PEPIN COUNTY, Wis. (WLAX/WEUX) – Laura Ingalls Wilder, best known for her life adventures with Ma, Pa, and her sisters were chronicled in the bestselling “Little House” books. What people may not know, is her life started here in Wisconsin, in the ‘big woods’ of Pepin County.
Tonight, and all week, FOX25/48 will spotlight Pepin County. Reporter Phoebe Murray explores the world of the beloved pioneer author.
Laura Ingalls Wilder was born on this property back in 1867, you can find memories from her birthplace at a museum just 7 miles down the road. Located on the Great River Road, you will find an extensive collection of artifacts, documents, and historical photos of Laura’s life.
Sue Fedie, Laura Ingalls Wilder Museum Manager said, “We’ve tried to recreate the life that Laura would have lived, or somewhat of what Laura would have lived in the big woods of Wisconsin.”
In 1996, Pepin became the official starting point of the Laura Ingalls Wilder history highway. Which links sites in her honor across the country.
Fedie says the museum is a springboard destination for all Laura enthusiasts.
“A lot of people follow the Laura Trail and that is the trail that follows that the birth site, and follows all of the homesites that Laura lived in during her life,” said Fedie.
Fedie walked me through each ‘room’ of her recreated life. In Laura’s “little house in the big woods”, she talks about how her family struggles to put food on the table.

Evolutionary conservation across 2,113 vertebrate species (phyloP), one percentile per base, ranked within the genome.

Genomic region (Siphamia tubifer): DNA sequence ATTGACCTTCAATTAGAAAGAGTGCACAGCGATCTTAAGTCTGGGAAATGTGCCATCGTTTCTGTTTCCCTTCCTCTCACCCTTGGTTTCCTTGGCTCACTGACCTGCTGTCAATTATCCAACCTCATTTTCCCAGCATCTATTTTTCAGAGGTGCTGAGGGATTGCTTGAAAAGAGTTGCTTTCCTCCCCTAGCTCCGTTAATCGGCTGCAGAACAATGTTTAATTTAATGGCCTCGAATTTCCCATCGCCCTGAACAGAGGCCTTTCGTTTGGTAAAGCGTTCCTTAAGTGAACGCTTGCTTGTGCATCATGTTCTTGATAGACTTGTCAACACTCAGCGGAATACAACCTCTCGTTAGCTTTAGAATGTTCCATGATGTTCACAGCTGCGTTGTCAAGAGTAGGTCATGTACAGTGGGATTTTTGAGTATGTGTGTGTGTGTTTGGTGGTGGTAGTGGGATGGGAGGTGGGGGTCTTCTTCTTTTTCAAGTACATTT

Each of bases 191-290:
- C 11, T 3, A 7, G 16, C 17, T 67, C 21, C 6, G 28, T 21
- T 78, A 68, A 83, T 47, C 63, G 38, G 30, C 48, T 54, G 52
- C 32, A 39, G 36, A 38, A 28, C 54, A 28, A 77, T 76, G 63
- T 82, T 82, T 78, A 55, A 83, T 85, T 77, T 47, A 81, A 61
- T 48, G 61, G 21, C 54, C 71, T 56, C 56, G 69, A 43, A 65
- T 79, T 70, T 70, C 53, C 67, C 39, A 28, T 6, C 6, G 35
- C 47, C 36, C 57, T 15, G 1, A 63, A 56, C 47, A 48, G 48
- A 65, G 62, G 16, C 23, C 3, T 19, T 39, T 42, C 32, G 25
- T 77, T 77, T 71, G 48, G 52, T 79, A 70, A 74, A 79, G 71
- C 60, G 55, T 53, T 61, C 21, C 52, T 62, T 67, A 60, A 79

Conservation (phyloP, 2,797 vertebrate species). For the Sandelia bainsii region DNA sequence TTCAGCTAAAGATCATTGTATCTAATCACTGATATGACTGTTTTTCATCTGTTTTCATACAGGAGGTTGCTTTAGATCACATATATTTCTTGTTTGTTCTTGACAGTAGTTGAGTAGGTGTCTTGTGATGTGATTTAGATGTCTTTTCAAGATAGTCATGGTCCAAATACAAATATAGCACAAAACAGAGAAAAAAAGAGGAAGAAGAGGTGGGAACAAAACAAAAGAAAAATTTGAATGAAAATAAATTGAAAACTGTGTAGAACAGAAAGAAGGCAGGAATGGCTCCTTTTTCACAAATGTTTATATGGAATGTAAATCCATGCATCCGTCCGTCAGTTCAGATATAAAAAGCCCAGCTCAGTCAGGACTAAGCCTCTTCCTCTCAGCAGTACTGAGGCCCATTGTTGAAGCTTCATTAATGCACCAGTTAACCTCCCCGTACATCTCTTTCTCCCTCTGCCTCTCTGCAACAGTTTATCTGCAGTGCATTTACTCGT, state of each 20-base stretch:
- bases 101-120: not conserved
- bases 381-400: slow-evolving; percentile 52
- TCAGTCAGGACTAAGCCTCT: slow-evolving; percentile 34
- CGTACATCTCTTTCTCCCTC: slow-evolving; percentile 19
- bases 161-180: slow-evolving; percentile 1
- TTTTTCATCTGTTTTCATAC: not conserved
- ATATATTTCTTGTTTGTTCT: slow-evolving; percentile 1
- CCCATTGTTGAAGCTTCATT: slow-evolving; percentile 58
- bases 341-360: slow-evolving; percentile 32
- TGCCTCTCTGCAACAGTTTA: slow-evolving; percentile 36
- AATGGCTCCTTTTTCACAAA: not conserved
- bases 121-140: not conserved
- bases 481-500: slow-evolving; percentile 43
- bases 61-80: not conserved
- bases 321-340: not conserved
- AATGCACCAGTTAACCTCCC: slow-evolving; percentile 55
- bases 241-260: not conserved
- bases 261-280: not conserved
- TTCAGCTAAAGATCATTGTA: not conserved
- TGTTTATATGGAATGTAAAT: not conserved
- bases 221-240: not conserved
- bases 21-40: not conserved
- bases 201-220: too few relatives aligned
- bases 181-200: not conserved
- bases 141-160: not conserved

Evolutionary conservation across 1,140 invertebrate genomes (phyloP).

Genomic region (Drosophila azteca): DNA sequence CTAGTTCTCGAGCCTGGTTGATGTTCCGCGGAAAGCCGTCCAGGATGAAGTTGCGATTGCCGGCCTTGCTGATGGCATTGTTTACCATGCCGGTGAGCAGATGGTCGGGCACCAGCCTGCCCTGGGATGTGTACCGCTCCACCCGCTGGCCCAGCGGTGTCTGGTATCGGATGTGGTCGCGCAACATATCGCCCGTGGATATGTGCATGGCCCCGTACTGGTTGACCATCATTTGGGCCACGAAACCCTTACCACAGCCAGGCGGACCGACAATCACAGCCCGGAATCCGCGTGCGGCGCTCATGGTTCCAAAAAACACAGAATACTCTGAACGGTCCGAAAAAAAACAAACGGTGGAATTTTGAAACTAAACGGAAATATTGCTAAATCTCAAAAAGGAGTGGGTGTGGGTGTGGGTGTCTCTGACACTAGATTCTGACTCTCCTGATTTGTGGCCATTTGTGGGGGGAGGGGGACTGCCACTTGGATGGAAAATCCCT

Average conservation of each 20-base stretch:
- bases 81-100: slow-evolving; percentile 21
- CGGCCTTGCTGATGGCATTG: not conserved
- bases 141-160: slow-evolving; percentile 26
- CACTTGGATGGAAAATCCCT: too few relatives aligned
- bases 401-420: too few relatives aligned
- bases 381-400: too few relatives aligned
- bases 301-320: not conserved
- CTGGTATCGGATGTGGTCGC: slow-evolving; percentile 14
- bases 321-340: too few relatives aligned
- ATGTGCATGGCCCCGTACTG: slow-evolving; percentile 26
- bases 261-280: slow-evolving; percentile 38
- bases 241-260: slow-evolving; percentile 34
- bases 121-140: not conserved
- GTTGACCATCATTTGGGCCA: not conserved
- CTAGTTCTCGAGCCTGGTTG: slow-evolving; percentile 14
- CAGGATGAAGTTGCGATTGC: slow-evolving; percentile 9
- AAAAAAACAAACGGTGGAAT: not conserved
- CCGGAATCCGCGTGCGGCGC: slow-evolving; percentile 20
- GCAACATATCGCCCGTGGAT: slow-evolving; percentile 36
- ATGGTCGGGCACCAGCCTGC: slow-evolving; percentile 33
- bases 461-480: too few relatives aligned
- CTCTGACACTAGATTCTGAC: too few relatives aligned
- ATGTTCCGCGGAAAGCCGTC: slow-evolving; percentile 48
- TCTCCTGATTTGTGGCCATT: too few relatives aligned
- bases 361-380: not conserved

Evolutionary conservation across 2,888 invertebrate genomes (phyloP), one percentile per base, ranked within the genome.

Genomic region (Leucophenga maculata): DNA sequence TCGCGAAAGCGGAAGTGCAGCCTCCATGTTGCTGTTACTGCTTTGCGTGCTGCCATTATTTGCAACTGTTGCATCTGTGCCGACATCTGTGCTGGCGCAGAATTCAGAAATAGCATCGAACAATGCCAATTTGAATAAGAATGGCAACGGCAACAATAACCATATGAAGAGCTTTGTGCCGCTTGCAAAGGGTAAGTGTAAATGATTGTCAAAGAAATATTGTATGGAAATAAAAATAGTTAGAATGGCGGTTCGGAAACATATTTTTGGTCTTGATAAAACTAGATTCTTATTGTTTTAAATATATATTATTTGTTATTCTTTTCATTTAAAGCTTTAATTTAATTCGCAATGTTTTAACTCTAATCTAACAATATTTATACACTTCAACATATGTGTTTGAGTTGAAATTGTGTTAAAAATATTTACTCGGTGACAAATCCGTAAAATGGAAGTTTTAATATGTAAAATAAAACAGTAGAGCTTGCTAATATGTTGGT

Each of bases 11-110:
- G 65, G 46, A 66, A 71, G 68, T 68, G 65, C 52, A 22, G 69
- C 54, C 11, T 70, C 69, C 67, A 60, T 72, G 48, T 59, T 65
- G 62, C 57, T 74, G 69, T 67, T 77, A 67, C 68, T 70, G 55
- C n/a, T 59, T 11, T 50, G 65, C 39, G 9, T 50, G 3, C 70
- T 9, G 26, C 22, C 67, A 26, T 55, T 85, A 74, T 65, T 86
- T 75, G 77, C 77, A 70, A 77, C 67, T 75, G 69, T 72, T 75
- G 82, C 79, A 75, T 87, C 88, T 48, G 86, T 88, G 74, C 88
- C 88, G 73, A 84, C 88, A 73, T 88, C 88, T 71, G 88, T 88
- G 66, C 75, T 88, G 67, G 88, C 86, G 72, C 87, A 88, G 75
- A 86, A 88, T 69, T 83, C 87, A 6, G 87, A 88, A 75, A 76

Fedie said, “A big part of the pioneer life was preserving the foods that they ate so that they could feed their families and nourish their families all year, preserving their vegetables up in the attic and hanging the ham’s that pa butchered.”
They have on display Laura’s quilts, wardrobe, and even what her classroom may have looked like.
“We do have a quilt here that did belong to Laura when she was an adult, it was left to us by the executor of Laura’s daughter’s estate,” said Fedie.
Fedie says it’s a privilege to be in charge of not only the museum but one that serves her hometown’s birthplace.
“We try really hard to make her legacy grow and keep her in the hearts of people of all ages,” said Fedie.
You can also find pioneer souvenirs in ‘Laura’s Shop’ inspired by the life and stories wilder lived. Her books have been translated into more than forty languages and read around the world. Fedie says preserving her legacy is no easy undertaking.
“It’s a culmination of many years of work from a lot of people who have worked really hard to bring Laura’s legacy here and we keep that legacy alive,” said Fedie.
The pandemic stunted their 6-month season but was quick to implement safety precautions and a mask mandate. They opened just six weeks later than they normally would have this year.
The museum is only open from mid-May to mid-October but tracks nearly 12 thousand visitors any given season.
Fedie said, “Having the museum in Pepin County has been wonderful for the village of Pepin.”
The little house wayside built on land owned by the Ingalls family at the time of Laura’s birth, is open to visitors year-round.
In Pepin County, Phoebe Murray, First News at Nine.